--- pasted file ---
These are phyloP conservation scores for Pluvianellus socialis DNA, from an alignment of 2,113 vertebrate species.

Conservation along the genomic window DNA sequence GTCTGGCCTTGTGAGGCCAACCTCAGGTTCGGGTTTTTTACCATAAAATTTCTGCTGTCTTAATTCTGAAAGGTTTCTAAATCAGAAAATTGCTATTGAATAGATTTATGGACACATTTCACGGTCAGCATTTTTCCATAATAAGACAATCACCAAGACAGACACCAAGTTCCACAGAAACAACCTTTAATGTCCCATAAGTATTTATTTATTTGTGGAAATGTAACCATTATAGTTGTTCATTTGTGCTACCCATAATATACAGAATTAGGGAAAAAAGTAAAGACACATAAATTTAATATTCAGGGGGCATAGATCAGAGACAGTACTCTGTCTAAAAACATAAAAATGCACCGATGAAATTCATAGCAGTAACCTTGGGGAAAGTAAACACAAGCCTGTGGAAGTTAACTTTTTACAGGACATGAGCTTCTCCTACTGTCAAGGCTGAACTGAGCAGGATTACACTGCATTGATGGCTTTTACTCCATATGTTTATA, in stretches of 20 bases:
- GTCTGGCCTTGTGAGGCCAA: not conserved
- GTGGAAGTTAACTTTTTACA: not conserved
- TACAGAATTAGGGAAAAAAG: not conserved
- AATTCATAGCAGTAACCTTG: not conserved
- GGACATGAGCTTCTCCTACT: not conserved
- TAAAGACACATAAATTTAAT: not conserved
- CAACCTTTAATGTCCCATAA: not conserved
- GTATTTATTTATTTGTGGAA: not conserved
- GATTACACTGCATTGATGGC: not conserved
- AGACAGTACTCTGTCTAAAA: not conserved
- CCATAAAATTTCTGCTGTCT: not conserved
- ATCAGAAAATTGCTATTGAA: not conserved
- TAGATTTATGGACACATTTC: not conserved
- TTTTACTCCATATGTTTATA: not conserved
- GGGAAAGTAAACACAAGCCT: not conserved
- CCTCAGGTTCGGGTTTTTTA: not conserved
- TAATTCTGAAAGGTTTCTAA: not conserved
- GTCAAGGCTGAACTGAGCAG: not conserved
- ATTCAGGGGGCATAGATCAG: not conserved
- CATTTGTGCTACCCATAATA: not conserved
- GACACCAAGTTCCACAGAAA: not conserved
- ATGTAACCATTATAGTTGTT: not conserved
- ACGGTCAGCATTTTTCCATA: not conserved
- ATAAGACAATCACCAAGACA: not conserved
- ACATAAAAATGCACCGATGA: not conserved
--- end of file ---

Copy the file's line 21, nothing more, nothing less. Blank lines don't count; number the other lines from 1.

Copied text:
- ATTCAGGGGGCATAGATCAG: not conserved